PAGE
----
Early Modern Food: A Phrase of Apples

phrase of apples_Woolley

Coming soon: Hannah Woolley’s recipe for “A Phrase of Apples” from the 1664 Rare Receipts for Cookery, one of her earliest household guides. I chose this one for a first experiment because the instructions looked simple enough to understand and replicate, and the ingredients all have modern correlates. If this recipe goes well, I’ll work my way to more complex and confusing ones from Woolley’s cookbooks–I have my eye on an early modern recipe for cheesecake and something called a “Hedge-Hog Pudding,” which is not what you think it is.

Coconut Sticky Rice

Years ago, at the single Thai restaurant in my Midwestern college town, my friends and I ordered dessert after our meal. It was late enough in the day that the only dessert left available was the sticky rice pudding with mango, so that’s what we got.

It was life-changing. The warm rice was perfectly chewy; the coconut sauce was rich and just a little salty, and the mango complemented the two perfectly by adding a little bit of spice and scent. I’d always thought I preferred complex desserts, usually involving chocolate, but the coconut rice was stunningly minimalist. If you thought about it, you could tell that its simplicity was supported by time and technique, not flashy ingredients or fancy flavor combinations.

I kept the memory of that taste untouched for a long while. (Here I will avoid a reference to Proust’s madeleine.) Until recently, when I noticed that I wanted to eat sweets that were not very sweet, and desserts that weren’t bread-based. Maybe it’s California kicking in, or the stubborn refusal to use my temperamental, infernal mini-oven. Or a calcium deficiency because I haven’t had ice cream in a few weeks.

rice 5

At any rate, The Kitchn posted a simple recipe that looked like it would reproduce my memory pretty exactly, so off I went to the Asian market to find sweet sticky rice.

rice 1

The rice matters very much for this dish–more readily available varieties, like jasmine or basmati, have a lower starch content and will dissolve in the overnight soaking. (According to the recipe, black sweet rice is also a good substitute, and would be stunning with the white coconut sauce.) Thai sweet rice might be available at specialty grocery stores (Whole Foods, the Nugget, etc) but you’re better off finding an Asian market, not least for the pleasures of unfamiliarity.

1 cup white or black Thai glutinous rice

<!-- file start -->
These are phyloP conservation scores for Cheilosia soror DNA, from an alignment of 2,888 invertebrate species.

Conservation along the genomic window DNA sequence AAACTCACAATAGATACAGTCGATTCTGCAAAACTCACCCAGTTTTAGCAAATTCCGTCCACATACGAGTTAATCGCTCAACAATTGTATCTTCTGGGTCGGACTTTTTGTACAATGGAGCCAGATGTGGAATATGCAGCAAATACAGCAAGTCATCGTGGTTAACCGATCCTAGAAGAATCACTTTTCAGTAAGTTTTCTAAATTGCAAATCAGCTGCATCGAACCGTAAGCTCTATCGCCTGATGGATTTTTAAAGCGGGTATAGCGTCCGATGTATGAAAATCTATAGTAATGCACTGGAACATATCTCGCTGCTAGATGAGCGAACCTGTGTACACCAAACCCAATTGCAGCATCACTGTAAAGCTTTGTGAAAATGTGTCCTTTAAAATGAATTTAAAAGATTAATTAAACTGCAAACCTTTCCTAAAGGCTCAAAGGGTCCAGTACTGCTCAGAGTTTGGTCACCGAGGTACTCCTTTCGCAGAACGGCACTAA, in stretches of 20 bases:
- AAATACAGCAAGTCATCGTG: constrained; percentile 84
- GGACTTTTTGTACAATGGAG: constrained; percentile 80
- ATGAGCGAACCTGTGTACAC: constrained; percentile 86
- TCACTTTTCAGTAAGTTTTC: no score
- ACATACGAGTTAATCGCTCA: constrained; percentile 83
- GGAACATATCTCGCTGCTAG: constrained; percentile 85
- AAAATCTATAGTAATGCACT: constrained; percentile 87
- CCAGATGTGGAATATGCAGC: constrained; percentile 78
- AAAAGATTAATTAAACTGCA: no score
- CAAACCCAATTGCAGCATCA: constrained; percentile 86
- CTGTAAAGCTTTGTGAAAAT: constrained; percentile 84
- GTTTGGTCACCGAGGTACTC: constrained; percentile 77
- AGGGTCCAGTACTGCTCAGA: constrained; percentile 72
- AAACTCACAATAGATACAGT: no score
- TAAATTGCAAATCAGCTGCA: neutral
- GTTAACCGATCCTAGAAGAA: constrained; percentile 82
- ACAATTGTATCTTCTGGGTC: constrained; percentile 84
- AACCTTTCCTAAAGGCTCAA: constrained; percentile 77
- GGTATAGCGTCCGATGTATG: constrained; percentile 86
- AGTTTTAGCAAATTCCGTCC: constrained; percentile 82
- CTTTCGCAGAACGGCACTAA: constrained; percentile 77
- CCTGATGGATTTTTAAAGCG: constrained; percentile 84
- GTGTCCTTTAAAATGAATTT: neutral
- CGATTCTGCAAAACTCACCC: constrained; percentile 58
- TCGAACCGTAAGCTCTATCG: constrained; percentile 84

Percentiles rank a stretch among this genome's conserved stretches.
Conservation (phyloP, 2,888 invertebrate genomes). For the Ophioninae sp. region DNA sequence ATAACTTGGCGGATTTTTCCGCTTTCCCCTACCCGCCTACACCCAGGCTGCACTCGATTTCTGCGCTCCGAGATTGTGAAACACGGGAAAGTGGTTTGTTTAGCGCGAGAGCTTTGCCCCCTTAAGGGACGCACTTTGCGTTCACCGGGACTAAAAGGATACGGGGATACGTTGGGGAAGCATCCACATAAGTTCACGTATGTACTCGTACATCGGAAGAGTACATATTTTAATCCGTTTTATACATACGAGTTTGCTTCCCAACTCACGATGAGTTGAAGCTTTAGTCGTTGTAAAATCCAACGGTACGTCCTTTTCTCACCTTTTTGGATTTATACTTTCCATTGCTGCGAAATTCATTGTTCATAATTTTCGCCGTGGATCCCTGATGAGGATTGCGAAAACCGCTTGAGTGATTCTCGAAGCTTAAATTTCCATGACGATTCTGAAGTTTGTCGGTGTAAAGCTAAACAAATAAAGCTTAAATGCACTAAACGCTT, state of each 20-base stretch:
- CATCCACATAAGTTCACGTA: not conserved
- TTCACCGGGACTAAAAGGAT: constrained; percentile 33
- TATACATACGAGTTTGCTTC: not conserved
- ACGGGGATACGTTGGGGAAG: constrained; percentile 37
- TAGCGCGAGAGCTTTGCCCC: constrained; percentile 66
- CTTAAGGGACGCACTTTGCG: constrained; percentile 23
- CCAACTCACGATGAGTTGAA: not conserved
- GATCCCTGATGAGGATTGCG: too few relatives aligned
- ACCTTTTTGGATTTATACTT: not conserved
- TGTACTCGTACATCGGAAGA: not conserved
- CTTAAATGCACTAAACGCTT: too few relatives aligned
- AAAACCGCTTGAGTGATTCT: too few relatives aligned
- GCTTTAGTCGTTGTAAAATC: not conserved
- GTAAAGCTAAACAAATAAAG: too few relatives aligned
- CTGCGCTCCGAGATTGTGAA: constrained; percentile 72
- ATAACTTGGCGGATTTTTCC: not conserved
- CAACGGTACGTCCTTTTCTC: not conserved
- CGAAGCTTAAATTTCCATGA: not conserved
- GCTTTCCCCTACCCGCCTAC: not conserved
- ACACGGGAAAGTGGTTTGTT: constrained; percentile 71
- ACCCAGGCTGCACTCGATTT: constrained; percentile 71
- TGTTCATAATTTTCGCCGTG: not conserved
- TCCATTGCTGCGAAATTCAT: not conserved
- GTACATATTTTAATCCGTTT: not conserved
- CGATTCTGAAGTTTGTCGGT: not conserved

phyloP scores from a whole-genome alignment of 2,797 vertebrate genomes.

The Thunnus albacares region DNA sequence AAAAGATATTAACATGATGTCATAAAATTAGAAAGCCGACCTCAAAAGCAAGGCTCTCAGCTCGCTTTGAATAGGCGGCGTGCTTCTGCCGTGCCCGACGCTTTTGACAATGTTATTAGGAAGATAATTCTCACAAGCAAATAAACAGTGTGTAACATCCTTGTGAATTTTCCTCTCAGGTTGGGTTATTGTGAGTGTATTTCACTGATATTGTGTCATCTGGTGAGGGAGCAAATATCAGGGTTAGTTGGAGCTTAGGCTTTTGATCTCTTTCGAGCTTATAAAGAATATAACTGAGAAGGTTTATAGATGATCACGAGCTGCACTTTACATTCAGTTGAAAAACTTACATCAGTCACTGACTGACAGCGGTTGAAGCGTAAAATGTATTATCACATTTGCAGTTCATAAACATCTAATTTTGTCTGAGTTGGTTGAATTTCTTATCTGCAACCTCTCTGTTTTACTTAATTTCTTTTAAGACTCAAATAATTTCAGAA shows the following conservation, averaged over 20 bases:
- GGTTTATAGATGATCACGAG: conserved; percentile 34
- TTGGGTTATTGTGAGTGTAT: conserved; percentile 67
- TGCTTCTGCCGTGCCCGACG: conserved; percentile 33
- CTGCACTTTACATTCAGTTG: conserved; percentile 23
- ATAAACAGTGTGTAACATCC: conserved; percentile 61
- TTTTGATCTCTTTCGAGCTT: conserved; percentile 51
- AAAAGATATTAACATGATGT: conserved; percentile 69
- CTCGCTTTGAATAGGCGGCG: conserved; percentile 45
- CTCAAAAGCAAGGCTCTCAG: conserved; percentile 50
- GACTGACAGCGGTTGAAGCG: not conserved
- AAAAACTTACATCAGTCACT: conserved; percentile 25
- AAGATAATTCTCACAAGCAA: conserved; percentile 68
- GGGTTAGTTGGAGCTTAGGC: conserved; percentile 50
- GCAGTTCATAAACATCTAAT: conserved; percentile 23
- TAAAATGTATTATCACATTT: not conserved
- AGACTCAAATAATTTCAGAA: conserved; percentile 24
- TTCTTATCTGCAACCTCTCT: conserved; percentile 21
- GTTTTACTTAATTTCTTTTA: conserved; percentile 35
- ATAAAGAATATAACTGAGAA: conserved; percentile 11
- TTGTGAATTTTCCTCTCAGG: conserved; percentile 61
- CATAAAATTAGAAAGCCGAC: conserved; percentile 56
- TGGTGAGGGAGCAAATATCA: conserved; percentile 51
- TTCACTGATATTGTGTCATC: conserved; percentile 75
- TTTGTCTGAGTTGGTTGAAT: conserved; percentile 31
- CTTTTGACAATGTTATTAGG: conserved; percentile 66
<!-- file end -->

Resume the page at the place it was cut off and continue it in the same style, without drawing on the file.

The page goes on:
1 (13.5-ounce) can coconut milk (unshaken)
4 tablespoons sugar
Pinch of salt
Assorted fruits, to serve

Wash the rice, then place in a bowl and cover with cool water. Soak for at least 2 hours or overnight.

When ready to steam the rice, drain it and then place in a glass bowl, glass pie dish, or other heatproof bowl. Place a heatproof metal trivet inside a large pot, and add enough water to just barely cover the trivet. Place the bowl with the rice on the trivet (the water should just touch the bottom edge of the bowl). Bring the water to a boil, and once boiling, cover the pot with a layer of foil and a lid, and steam for 20 to 30 minutes until the rice is transparent and soft.

rice 2

My makeshift rice steamer.
My makeshift rice steamer.

While the rice is steaming, prepare the coconut milk sauce. Open the can of coconut milk without shaking it, skim off about 1/2 cup of the thick cream from the top, and set aside to use for the topping. Gently stir the remaining coconut milk until it’s uniform in texture. Combine 1 cup of the stirred coconut milk, sugar and salt in a small pan, and heat until just coming to a boil. Keep warm. (Reserve the remaining coconut milk for another use.)

When the rice has finished cooking, lift out the bowl using oven gloves, as the steam can be very hot. Stir the coconut sauce into the cooked rice until the sauce is completely absorbed. Let the sticky rice sit for about 20 minutes to let the flavors blend.

As the rice sits, it will soak up more of the milk. You'll know it's ready when the individual grains are visible again.
As the rice sits, it will soak up more of the milk. You’ll know it’s ready when the individual grains are visible again.

To serve, place the reserved coconut cream in another small pot and heat until the cream starts to melt and become liquid and just steam around the edges. Place small spoonfuls of the pudding in bowls, and pour over a few tablespoons of the warm coconut cream. Serve with fresh fruit.

Notes: The salt makes all the difference. Thai cuisine typically pairs sweet and salty/savory, but in this dish the salt adds a much-needed depth to the sweet coconut sauce, and brings out the creaminess even more. I’d suggest over-salting the sauce just a bit–if you taste the coconut milk-sauce and it tastes perfect, add a little more because the rice soaks up a lot of flavor. It’s an immensely comforting dish, and should be eaten immediately while warm. It also helps to have an ideal taste or texture in mind that you’re working toward with this dish, but it’s just as easily accomplished if you’re trying it for the first time.

Chocolate Cobbler and Kitchen Chemistry